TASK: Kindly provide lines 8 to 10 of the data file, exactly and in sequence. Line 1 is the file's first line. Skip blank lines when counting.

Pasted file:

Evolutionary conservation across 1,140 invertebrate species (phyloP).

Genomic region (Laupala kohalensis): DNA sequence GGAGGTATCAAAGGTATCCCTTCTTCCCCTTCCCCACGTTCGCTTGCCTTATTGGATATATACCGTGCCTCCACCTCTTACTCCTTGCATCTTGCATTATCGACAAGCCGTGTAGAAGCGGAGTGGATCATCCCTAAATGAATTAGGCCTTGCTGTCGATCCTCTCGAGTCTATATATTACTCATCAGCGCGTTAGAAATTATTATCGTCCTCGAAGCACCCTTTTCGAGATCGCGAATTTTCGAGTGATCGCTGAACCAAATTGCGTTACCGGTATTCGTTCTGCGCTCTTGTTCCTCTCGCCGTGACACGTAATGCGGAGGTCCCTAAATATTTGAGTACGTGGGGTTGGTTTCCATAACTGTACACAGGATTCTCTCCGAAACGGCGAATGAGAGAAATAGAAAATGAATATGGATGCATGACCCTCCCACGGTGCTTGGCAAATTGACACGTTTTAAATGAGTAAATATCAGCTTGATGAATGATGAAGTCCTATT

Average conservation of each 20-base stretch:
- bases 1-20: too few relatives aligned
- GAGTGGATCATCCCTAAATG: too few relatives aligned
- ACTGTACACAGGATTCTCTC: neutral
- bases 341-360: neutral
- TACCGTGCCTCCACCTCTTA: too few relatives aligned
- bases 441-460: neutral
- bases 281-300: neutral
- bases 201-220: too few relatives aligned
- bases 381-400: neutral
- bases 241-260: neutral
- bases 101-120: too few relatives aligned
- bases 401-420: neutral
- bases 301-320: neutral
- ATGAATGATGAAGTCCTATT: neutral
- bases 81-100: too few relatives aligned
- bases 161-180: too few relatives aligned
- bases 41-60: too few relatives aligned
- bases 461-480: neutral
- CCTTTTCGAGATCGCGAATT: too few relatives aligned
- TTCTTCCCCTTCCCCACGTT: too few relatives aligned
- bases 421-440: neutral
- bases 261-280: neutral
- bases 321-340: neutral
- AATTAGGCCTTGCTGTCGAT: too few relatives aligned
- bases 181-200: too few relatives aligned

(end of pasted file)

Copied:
- TACCGTGCCTCCACCTCTTA: too few relatives aligned
- bases 441-460: neutral
- bases 281-300: neutral